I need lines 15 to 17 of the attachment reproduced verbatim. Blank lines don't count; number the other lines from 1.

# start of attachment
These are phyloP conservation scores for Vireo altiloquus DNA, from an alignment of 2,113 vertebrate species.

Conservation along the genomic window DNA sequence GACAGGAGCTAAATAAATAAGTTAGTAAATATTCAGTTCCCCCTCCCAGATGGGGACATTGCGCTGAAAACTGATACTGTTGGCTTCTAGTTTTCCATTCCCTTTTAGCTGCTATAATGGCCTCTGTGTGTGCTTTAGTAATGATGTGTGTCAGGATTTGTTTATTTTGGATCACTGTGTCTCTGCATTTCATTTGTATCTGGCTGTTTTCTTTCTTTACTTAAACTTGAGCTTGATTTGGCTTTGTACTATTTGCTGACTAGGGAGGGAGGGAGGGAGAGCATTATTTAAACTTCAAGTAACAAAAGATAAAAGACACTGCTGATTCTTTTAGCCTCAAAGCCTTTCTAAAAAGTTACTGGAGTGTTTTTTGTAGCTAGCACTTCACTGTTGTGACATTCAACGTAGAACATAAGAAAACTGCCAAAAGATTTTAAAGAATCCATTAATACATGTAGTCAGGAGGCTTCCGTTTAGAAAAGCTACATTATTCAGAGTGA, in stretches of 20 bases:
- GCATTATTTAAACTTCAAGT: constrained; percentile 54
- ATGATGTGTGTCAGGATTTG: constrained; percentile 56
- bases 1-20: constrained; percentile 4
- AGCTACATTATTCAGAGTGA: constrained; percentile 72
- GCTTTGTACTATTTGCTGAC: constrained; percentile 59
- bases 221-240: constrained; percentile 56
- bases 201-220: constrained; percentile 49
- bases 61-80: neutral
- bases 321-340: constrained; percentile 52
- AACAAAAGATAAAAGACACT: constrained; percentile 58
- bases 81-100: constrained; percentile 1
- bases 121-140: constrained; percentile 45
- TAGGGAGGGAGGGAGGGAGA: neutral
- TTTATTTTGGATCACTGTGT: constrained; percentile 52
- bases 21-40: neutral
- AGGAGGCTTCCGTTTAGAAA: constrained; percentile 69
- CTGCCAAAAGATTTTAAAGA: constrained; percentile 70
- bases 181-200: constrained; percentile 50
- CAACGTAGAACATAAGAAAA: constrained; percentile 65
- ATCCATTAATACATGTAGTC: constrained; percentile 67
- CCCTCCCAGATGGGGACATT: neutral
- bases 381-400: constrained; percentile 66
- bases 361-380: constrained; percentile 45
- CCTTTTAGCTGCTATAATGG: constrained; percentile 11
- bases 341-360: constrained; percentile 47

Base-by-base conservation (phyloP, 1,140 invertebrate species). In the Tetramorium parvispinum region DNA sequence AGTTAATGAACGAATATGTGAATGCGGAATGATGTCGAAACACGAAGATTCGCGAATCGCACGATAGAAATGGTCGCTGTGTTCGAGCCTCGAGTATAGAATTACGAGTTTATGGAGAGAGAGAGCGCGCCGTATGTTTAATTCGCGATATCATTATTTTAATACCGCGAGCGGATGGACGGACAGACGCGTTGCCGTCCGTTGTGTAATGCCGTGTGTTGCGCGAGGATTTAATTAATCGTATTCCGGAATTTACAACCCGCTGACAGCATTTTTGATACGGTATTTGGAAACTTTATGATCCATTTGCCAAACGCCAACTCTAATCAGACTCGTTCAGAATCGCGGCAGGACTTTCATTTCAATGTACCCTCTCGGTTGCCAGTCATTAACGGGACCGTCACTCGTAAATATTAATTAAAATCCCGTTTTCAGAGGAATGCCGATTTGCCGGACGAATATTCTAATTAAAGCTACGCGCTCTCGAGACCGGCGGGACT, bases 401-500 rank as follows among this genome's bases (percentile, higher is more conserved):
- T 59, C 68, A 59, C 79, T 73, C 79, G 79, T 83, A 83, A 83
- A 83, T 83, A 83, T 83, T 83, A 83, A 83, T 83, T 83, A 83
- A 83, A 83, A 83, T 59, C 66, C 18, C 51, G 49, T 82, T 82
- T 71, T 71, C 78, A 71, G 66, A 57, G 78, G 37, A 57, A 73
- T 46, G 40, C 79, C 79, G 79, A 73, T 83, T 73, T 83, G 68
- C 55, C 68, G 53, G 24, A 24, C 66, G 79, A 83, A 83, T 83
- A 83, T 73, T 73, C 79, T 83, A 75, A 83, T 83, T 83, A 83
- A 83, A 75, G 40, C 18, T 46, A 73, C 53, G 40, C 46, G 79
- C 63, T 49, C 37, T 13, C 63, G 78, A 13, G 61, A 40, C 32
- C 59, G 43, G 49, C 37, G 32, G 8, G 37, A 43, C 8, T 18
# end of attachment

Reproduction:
- TAGGGAGGGAGGGAGGGAGA: neutral
- TTTATTTTGGATCACTGTGT: constrained; percentile 52
- bases 21-40: neutral